Robin Cogan: PACEs Connection goes Back to School
August 11, 2022
Hosted by Ingrid Cockhren
As the summer winds down, its time to go back to school. This month, we will examine America's school system. In recent years, COVID-19, school shootings, affirmation of LGBTQ students, institutional racism, critical race theory, teacher burnout, and parent's rights have transformed America's schools into cultural battlegrounds. As a result, students, teachers, and administrators are experiencing poor mental health outcomes, secondary traumatic stress, and burnout. In order to determine how our nation's schools have gotten to this point, our co-hosts will interview school professionals and engage in critical discussions from a trauma-informed perspective. Please join us for our conversation with the award-winning school nurse, Robin Cogan, MEd, RN, NCSN, FNASN, FAAN. She is a Nationally Certified School Nurse (NCSN) in her 22nd year as a New Jersey school nurse in the Camden City School District. Robin is the New Jersey State School Nurses Association Director to the National Association of School Nurses. We will talk with her about the impact and opportunities we have in returning to school for the 2022-2023 school year
History. Culture. Trauma
Thursday at 1PM Pacific Time on VoiceAmerica Health and Wellness Channel
According to Resmaa Menakem, trauma decontextualized over time looks like culture. We, at PACEs Connection, agree. 2020, with COVID-19, our climate crisis, and the racial reckoning, has shown us that trauma is embedded within our institutions, our culture, and our history. 2020 was a collective trauma. And, with the addition of technological advances like the internet and social media, we are more connected to our collective selves than ever before. We can no longer live in silos, focused on the individual. We know now that our shared experiences matter. Our podcast will examine trauma and resilience, not just at the individual level, at the systems and cultural level. How has the trauma of slavery and genocide impacted our current society? Why are the cultural manifestations of trauma, i.e., community violence, school shootings, etc., so pervasive? Together, our hosts and their guests will outline the true impact of trauma and resilience on the human experience.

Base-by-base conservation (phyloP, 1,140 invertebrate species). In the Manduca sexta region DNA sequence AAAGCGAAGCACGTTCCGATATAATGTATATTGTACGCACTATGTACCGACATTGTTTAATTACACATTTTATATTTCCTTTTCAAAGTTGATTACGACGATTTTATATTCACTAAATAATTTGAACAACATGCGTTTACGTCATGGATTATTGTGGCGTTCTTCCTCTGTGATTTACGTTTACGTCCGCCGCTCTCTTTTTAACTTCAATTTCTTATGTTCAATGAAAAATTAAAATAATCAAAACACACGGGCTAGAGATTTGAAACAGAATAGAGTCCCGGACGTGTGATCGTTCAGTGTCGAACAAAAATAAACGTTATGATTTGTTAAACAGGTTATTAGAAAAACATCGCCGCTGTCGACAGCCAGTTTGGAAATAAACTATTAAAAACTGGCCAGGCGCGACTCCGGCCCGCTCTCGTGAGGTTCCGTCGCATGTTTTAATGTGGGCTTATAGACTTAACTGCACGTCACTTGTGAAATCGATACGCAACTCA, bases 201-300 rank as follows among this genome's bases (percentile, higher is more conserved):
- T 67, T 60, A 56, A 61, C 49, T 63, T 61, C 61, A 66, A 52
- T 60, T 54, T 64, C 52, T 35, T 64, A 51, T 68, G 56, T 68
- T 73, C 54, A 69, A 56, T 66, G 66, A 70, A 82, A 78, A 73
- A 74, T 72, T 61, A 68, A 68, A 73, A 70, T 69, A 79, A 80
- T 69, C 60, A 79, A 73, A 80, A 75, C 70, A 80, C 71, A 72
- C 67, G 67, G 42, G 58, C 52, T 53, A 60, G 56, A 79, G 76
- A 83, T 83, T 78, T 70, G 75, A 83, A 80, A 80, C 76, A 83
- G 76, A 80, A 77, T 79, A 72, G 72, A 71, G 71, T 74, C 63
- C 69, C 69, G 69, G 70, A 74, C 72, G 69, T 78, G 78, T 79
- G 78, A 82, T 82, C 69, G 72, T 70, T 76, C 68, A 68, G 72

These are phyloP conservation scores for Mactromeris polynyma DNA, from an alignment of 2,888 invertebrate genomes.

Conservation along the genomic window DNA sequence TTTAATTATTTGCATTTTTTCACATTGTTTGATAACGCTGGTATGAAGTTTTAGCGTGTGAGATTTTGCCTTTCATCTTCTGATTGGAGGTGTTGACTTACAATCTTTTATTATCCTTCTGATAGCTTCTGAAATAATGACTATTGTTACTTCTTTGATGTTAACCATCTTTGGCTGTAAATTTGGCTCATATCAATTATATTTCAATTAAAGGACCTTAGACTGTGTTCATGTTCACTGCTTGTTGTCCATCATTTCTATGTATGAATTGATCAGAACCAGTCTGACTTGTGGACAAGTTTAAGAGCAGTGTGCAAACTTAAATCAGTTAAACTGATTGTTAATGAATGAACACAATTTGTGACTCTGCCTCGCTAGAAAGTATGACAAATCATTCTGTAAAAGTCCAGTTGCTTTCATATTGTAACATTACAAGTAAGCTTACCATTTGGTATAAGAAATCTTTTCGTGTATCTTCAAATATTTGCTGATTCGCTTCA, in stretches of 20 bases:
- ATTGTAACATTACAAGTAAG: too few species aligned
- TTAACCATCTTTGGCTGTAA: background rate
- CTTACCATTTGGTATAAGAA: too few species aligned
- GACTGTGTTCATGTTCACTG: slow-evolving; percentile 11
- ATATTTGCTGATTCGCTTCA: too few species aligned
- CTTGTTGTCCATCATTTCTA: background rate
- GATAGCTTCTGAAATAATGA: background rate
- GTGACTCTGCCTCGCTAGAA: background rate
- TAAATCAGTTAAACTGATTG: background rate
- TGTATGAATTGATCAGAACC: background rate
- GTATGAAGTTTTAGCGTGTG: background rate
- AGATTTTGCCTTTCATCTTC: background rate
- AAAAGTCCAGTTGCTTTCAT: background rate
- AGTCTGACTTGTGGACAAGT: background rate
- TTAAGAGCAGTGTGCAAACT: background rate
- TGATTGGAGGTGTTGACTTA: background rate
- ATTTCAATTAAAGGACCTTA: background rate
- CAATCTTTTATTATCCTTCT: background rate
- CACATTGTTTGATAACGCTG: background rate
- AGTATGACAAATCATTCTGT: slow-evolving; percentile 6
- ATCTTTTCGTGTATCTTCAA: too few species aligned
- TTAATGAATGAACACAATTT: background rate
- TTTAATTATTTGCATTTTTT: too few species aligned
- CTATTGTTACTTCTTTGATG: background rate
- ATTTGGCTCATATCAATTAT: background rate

Ingrid Cockhren knows first-hand how impactful trauma and toxic stress can be for children and families and has dedicated her professional life to investigating and educating the public about the link between early trauma, early adversity, adverse childhood experiences (ACEs), positive childhood experiences and the consequences that occur across the lifespan. Specializing in creating equitable and inclusive environments within organizations, collective impacts and grassroot movements, Cockhren uses her knowledge of stress, trauma, historical trauma, human development, and psychology to translate research concerning DEI into community, workplace, and organizational solutions. Cockhren graduated from Tennessee State University with a B.S. in psychology and from Vanderbilt University’s Peabody College with a M.Ed. in child studies specializing in minority and impoverished children. Her research areas are African American parenting styles, positive and adverse childhood experiences, historical trauma, intergenerational trauma, brain development, developmental psychology, and epigenetics. Cockhren’s experience includes juvenile justice, family counseling, early childhood education, professional development, consulting, and community education. She is currently CEO at PACEs Connection and an adjunct professor specializing in Black psychology, developmental psychology, abnormal psychology, and personality theory at Tennessee State University.